MENASASI Middle East and North Africa Society of Air Safety Investigators

CASA: Cabin Safety Bulletin No. 3

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Cabin Safety Bulletin No. 3 - Expanded Use of Portable Electronic Devices (PEDs)

 

 

https://www.casa.gov.au/standard-page/cabin-safety-bulletin-no-3-expanded-use-portable-electronic-devices-peds

Date of Publication: Issued 8 January 2018

Who does this bulletin apply to?

This bulletin applies to passenger carrying regular public transport (RPT) and charter operators who are operating under ‘Exemption – passenger carrying small portable electronic device (PED) during flight’ or are looking to transition their operation to do so.

What is the purpose of this bulletin?

This bulletin is provided to guide operators seeking to apply or continuing to operate under the exemption that permits the expanded use of PEDs. It is provided as guidance to ensure appropriate policies and procedures are developed or maintained.

What this CSB does not cover

This bulletin does not address airworthiness requirements in relation to the expanded use of PEDs. Further guidance in respect to electromagnetic interference can be found in AC 21-53 Electromagnetic Capability.

Background

In 2014 the Civil Aviation Safety Authority (CASA) permitted the expanded use of PEDs under an exemption. The exemption was against the requirements of CAO 20.16.3 paragraph 9.3 specifically, which requires the stowage of loose articles during certain stages of flight. The exemption permits passengers to continue to use their PEDs at all stages of flight without having to stow them.

Through the recent renewal of the exemption and further surveillance activities, it has been highlighted that operators may need to conduct a review to ensure that they are still meeting the requirements.

For those operators who have yet to transition, this document provides guidance to ensure that they can make an appropriate application that addresses cabin safety aspects.

What are the exemption conditions that must be applied?

The term ‘carrying’ in this context means the passenger can:

  1. Hold the device
  2. Place the device in their pocket
  3. Place the device in a magazine pocket of the passenger seat in front

The applicable conditions are:

  1. the operator or pilot in command of the aircraft must ensure that the carriage of the small electronic device by the passenger does not impede emergency egress from the aircraft during the operation;
  2. the operator or pilot in command of the aircraft must ensure that the passenger does not leave the small electronic device unattended during the operation;
  3. the operator of the aircraft must have documented processes and procedures covering the requirements for passengers carrying small portable electronic devices during the operation.

To meet these conditions operators must have appropriate procedures and crewmember training in place to ensure the safe use of PEDs at all stages of flight.

To meet these conditions, what should I do first?

  1. Assess the tolerability of the aircraft (details not covered in this bulletin, please see AC 21-53 Electromagnetic Capability)
  2. Conduct a risk assessment related to the expanded use of PEDs and develop appropriate mitigation strategies as required
  3. Develop policy and procedures
  4. Revise crew training programs
  5. Provide passengers with supplementary information prior to and during flight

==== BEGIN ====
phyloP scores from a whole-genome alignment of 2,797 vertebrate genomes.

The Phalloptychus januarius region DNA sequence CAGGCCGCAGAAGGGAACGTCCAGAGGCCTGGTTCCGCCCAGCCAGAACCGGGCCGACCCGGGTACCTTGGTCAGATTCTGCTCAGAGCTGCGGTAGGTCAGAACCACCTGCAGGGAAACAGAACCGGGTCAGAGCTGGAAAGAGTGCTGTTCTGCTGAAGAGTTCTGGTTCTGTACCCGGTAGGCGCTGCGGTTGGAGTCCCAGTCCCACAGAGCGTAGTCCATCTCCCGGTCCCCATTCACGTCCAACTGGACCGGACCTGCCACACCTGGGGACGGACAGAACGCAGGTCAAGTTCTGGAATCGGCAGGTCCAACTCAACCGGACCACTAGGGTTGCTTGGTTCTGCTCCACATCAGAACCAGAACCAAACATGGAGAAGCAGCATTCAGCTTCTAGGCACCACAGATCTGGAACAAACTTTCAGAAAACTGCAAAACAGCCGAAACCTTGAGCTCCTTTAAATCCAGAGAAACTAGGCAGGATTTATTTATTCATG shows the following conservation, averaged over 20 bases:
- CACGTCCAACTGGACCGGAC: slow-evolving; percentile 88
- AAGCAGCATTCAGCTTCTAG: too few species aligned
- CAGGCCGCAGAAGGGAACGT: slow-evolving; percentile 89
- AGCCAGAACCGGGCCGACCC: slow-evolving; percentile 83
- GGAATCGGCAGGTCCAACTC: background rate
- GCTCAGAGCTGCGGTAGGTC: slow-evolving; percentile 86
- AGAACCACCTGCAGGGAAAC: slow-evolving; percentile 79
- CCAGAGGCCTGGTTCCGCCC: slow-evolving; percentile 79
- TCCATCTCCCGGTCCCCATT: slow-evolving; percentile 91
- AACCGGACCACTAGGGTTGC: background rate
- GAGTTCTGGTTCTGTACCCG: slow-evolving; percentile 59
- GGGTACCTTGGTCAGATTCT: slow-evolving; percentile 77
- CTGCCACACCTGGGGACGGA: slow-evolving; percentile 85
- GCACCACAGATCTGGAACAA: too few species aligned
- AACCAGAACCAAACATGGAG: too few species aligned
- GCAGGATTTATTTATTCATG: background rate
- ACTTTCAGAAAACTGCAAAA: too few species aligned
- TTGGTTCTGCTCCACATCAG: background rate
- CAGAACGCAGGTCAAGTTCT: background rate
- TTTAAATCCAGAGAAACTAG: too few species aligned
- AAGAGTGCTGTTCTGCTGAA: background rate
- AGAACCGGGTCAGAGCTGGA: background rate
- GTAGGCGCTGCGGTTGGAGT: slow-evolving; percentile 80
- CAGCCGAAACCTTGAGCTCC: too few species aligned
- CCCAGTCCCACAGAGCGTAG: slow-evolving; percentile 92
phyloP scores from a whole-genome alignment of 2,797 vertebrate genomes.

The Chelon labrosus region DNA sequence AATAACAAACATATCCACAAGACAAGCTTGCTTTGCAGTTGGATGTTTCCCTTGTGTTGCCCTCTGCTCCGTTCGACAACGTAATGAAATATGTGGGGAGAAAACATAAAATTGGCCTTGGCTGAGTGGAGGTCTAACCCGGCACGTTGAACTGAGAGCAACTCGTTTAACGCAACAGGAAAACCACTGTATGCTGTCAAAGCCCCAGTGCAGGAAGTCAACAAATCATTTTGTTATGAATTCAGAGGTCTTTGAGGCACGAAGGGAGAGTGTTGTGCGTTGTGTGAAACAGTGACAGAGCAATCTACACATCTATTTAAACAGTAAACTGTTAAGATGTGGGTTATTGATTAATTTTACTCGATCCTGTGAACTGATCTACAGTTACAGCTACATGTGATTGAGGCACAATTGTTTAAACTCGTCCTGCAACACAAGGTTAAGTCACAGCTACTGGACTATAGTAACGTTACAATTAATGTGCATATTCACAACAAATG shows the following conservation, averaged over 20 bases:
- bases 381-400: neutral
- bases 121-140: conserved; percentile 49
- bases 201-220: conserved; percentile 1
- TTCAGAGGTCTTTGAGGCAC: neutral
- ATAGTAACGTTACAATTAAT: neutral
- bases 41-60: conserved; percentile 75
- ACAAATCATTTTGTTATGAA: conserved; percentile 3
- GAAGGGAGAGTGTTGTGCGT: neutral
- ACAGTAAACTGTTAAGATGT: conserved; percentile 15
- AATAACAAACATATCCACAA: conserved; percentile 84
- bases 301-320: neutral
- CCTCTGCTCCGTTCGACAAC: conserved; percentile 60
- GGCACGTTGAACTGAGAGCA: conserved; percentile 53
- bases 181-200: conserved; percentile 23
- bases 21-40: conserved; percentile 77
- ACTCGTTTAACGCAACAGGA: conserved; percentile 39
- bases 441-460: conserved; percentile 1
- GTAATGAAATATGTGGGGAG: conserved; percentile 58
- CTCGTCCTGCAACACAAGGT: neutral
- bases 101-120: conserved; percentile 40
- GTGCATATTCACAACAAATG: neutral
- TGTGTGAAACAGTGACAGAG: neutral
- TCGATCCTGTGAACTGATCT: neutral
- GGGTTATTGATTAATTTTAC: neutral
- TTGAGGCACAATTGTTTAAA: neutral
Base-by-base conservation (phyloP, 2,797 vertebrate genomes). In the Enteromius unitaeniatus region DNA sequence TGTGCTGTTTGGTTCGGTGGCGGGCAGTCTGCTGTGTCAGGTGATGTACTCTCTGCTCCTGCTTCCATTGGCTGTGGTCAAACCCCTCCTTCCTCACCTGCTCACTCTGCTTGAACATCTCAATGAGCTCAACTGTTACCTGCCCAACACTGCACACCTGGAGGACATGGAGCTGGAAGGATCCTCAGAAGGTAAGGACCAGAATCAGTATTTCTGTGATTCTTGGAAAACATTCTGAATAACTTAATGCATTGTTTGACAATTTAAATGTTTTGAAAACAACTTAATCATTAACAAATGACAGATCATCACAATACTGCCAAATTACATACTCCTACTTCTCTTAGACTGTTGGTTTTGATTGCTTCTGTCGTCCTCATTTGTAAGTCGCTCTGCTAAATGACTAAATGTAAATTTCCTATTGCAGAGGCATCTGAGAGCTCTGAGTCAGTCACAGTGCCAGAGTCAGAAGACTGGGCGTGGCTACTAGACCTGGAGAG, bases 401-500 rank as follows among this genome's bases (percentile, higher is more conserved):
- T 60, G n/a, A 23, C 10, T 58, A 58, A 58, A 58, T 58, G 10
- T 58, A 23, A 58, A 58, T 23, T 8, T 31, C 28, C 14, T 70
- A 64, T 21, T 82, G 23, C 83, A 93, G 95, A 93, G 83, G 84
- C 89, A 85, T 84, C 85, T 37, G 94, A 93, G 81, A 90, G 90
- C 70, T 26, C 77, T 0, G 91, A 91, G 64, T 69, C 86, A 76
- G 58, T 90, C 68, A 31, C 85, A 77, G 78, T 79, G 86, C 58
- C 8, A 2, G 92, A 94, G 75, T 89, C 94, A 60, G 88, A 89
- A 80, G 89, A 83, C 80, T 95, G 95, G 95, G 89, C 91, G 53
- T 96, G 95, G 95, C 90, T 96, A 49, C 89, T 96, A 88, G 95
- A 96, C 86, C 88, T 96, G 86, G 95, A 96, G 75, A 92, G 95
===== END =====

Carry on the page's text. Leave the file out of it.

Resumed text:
6. Monitor and follow up on any identified issues through your internal safety management system (SMS)

What should my risk assessment include?

  1. Identified hazards and their potential consequences.

    Below is one example. Please note that there will be multiple hazards and consequences. Refer to ICAO Cir340 Guidelines for the Expanded Use of PEDs for further detail:

    Hazard Consequence(s)
    Improperly stowed/secured PEDs during take-off and landing
    1. Injury to occupants if PEDs become loose and/or projectile
    2. Impeded evacuation
    3. PEDs being crushed in passenger seats
  2. A safety risk assessment of the identified hazards and consequences (likelihood and severity of consequence). Determining if any of the risks can be eliminated, reduced to an acceptable level and if there is any residual risk, if that risk is at a tolerable level.
  3. Mitigation strategies that address the identified risks that require action.

    For example, to address the hazard identified above, an additional defence may be an announcement to passengers in the safety briefing, followed by a cabin secure check that ensures that PEDs are secured or stowed appropriately.

What needs to be covered in operational procedures?

Operational procedures should have been developed following an appropriate risk assessment process (as outlined above, with an output of a safety case for submission to CASA), which should include the following:

  • Types of PEDs that can be used, and at what stages of flight
  • Limitations on use including charging of devices during critical stages of flight
  • Procedures during normal, abnormal and emergency situations e.g. refuelling, turbulence, PED smoke/fire events
  • Suspected or confirmed electromagnetic interference (EMI) event
  • Securing and stowage
  • Passenger information and education
  • PED distraction and the receipt of passenger safety information
  • Passenger non-compliance with PED policy
  • Training programs
  • Staff use of personal and company issued PEDs
  • Management of wireless services
  • International operations and foreign regulations
  • PED event reporting as part of the safety assurance program.

In relation to passenger care and crew response, the following should be considered in the development/review of procedures:

  • Describe the communications methods used to keep passengers up to date with what is required